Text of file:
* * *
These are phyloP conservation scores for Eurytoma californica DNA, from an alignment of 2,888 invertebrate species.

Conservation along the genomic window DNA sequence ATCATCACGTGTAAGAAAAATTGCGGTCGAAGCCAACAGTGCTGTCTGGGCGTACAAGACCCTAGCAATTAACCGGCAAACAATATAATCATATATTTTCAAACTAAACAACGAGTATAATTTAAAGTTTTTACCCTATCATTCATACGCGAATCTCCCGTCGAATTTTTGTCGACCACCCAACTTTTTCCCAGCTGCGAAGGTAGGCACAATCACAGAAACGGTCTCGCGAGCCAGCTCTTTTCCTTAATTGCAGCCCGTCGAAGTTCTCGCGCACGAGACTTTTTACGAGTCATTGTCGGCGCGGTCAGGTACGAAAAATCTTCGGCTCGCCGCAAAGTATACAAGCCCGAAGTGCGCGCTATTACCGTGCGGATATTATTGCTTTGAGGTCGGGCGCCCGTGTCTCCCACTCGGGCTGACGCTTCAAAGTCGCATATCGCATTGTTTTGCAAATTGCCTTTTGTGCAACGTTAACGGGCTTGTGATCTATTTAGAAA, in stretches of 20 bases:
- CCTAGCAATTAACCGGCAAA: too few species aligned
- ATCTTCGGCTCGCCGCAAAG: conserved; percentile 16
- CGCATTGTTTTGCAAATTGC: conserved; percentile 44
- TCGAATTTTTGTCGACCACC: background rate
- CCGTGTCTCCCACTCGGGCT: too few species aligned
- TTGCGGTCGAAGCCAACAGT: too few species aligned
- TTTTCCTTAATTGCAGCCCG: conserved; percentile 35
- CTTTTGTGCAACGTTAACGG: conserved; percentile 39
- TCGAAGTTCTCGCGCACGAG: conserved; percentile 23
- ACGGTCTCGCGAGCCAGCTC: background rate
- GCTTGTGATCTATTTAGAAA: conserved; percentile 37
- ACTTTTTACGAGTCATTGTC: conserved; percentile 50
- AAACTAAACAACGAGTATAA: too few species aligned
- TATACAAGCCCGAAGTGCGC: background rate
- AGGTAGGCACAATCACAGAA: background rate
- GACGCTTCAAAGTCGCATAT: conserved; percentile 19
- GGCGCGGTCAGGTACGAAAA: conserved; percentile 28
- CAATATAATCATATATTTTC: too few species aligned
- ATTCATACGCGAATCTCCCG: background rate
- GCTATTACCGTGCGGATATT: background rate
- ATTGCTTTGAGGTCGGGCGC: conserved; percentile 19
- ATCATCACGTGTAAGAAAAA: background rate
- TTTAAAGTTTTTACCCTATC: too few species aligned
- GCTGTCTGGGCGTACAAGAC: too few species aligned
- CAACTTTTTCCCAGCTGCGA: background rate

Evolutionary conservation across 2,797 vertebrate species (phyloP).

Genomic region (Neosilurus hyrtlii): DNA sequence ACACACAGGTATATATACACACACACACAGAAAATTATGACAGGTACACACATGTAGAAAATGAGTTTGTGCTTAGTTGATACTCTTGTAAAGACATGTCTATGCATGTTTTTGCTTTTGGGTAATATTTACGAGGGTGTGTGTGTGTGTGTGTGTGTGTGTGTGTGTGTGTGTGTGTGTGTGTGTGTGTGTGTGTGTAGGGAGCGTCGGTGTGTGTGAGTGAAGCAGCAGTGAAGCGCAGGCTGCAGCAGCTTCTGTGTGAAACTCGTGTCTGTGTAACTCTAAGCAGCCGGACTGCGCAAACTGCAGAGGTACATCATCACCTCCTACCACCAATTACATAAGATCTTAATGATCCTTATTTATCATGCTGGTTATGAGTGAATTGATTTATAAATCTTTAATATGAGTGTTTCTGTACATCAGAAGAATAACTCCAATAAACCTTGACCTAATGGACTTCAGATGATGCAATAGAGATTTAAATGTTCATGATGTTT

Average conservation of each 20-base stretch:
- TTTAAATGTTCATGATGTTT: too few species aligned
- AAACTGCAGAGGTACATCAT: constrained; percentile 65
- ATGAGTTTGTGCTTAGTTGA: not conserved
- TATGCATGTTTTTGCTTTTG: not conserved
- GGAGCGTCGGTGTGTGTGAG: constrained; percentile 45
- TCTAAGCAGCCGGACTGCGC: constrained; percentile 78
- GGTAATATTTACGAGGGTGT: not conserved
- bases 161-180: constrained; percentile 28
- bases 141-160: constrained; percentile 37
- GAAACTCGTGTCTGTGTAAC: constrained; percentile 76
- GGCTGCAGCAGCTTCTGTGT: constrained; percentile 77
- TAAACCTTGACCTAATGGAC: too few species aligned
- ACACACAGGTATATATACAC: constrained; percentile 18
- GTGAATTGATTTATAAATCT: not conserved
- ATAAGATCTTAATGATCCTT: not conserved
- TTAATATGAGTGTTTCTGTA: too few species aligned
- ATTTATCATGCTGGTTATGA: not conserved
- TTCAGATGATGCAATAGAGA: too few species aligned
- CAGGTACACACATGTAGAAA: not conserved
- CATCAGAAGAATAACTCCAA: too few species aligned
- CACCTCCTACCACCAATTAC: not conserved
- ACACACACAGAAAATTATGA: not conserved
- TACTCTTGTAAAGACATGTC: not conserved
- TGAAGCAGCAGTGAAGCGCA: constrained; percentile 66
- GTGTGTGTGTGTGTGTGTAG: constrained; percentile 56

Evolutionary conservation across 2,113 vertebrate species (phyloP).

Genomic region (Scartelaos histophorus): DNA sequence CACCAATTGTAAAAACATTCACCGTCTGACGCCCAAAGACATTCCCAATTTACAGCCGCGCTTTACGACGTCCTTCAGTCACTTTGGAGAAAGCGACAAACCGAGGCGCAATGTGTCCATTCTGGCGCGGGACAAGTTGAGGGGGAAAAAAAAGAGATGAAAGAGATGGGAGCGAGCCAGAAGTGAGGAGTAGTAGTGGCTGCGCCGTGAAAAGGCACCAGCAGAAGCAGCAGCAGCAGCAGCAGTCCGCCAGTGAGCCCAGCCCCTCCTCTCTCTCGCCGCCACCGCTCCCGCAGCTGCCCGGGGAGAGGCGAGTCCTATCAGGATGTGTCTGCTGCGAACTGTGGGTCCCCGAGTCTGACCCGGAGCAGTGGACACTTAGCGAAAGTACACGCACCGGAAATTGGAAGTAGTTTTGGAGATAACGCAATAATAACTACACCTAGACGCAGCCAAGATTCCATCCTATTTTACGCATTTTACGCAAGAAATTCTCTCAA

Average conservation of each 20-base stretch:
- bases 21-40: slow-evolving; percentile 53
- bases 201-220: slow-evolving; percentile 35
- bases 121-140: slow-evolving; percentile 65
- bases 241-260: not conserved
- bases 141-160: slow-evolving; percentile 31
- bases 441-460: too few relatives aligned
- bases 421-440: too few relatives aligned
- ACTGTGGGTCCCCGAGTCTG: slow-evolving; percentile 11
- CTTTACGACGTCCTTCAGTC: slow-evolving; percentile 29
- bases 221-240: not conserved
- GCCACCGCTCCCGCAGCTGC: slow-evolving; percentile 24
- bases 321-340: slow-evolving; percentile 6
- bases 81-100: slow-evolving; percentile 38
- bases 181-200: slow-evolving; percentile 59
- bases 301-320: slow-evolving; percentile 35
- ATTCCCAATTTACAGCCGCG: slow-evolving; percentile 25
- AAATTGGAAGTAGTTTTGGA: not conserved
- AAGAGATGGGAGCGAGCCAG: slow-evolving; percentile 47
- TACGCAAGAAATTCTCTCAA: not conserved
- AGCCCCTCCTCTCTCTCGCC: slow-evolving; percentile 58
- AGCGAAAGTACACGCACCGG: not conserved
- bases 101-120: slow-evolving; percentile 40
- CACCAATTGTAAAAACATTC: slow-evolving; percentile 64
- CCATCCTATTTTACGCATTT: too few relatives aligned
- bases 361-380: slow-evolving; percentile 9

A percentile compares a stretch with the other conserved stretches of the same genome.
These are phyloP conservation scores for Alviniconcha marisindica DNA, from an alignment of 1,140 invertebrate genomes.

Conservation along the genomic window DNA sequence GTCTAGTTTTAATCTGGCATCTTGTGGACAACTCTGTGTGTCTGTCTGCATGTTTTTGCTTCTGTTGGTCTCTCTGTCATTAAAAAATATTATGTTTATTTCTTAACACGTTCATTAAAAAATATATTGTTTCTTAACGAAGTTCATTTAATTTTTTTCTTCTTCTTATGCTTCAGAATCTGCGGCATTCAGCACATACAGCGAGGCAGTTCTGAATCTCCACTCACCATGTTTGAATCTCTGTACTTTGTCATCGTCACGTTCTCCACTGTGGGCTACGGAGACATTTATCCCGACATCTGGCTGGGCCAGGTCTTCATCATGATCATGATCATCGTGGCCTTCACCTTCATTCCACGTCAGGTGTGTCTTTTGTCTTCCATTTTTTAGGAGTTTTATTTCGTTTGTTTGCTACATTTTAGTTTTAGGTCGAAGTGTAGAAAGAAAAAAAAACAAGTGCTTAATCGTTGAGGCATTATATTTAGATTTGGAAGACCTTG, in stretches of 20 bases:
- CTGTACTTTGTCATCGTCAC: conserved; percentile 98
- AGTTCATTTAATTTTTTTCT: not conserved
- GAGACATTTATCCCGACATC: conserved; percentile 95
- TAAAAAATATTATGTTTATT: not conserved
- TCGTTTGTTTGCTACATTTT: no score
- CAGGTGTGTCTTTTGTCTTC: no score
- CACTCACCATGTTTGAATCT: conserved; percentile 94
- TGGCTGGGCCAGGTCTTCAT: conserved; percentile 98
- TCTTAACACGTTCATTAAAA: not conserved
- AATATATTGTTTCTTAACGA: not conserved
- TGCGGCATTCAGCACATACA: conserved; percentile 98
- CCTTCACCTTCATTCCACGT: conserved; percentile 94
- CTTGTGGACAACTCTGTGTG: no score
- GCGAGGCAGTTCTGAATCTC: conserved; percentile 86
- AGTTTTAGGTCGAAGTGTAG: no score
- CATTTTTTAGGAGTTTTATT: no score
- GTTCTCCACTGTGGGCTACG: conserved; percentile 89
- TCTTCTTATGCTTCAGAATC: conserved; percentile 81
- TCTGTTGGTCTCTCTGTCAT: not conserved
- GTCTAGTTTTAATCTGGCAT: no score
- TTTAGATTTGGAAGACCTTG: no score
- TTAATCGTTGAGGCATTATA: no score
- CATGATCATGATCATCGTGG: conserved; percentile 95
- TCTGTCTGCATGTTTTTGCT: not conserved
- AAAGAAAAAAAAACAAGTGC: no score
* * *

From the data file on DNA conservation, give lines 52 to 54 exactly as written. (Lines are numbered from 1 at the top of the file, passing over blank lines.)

- ACACACACAGAAAATTATGA: not conserved
- TACTCTTGTAAAGACATGTC: not conserved
- TGAAGCAGCAGTGAAGCGCA: constrained; percentile 66